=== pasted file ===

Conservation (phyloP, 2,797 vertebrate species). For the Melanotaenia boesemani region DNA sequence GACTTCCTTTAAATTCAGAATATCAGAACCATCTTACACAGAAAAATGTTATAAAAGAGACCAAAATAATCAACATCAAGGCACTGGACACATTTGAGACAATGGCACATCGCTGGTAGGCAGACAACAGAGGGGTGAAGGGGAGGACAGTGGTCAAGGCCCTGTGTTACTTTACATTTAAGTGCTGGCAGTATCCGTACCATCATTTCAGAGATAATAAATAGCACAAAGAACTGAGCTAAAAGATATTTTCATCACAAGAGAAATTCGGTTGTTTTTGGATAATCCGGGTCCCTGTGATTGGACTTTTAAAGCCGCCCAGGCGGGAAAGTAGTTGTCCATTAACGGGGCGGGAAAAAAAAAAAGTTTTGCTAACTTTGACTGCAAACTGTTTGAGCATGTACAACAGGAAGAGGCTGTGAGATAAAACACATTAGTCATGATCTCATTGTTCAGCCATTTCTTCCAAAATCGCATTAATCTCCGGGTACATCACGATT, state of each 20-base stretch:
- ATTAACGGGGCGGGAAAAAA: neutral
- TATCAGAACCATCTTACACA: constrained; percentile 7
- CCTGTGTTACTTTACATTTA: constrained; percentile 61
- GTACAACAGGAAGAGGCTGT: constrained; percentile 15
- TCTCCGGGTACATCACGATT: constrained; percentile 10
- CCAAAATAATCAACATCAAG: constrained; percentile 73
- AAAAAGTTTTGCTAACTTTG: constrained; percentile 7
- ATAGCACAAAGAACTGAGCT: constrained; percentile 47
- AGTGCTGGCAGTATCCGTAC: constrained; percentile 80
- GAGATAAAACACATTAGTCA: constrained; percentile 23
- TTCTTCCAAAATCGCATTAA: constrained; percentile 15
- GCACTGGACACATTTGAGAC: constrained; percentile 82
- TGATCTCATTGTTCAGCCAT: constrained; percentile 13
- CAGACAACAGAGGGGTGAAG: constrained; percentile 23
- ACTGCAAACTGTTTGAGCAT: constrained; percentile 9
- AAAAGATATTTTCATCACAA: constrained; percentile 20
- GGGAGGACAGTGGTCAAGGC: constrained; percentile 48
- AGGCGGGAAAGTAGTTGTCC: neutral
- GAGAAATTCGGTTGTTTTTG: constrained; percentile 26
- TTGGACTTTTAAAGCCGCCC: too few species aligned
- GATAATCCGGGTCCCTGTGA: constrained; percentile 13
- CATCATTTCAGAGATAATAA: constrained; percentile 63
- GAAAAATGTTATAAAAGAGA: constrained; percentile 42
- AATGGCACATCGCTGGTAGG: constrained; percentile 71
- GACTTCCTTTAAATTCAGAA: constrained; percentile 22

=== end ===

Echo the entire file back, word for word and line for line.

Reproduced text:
Conservation (phyloP, 2,797 vertebrate species). For the Melanotaenia boesemani region DNA sequence GACTTCCTTTAAATTCAGAATATCAGAACCATCTTACACAGAAAAATGTTATAAAAGAGACCAAAATAATCAACATCAAGGCACTGGACACATTTGAGACAATGGCACATCGCTGGTAGGCAGACAACAGAGGGGTGAAGGGGAGGACAGTGGTCAAGGCCCTGTGTTACTTTACATTTAAGTGCTGGCAGTATCCGTACCATCATTTCAGAGATAATAAATAGCACAAAGAACTGAGCTAAAAGATATTTTCATCACAAGAGAAATTCGGTTGTTTTTGGATAATCCGGGTCCCTGTGATTGGACTTTTAAAGCCGCCCAGGCGGGAAAGTAGTTGTCCATTAACGGGGCGGGAAAAAAAAAAAGTTTTGCTAACTTTGACTGCAAACTGTTTGAGCATGTACAACAGGAAGAGGCTGTGAGATAAAACACATTAGTCATGATCTCATTGTTCAGCCATTTCTTCCAAAATCGCATTAATCTCCGGGTACATCACGATT, state of each 20-base stretch:
- ATTAACGGGGCGGGAAAAAA: neutral
- TATCAGAACCATCTTACACA: constrained; percentile 7
- CCTGTGTTACTTTACATTTA: constrained; percentile 61
- GTACAACAGGAAGAGGCTGT: constrained; percentile 15
- TCTCCGGGTACATCACGATT: constrained; percentile 10
- CCAAAATAATCAACATCAAG: constrained; percentile 73
- AAAAAGTTTTGCTAACTTTG: constrained; percentile 7
- ATAGCACAAAGAACTGAGCT: constrained; percentile 47
- AGTGCTGGCAGTATCCGTAC: constrained; percentile 80
- GAGATAAAACACATTAGTCA: constrained; percentile 23
- TTCTTCCAAAATCGCATTAA: constrained; percentile 15
- GCACTGGACACATTTGAGAC: constrained; percentile 82
- TGATCTCATTGTTCAGCCAT: constrained; percentile 13
- CAGACAACAGAGGGGTGAAG: constrained; percentile 23
- ACTGCAAACTGTTTGAGCAT: constrained; percentile 9
- AAAAGATATTTTCATCACAA: constrained; percentile 20
- GGGAGGACAGTGGTCAAGGC: constrained; percentile 48
- AGGCGGGAAAGTAGTTGTCC: neutral
- GAGAAATTCGGTTGTTTTTG: constrained; percentile 26
- TTGGACTTTTAAAGCCGCCC: too few species aligned
- GATAATCCGGGTCCCTGTGA: constrained; percentile 13
- CATCATTTCAGAGATAATAA: constrained; percentile 63
- GAAAAATGTTATAAAAGAGA: constrained; percentile 42
- AATGGCACATCGCTGGTAGG: constrained; percentile 71
- GACTTCCTTTAAATTCAGAA: constrained; percentile 22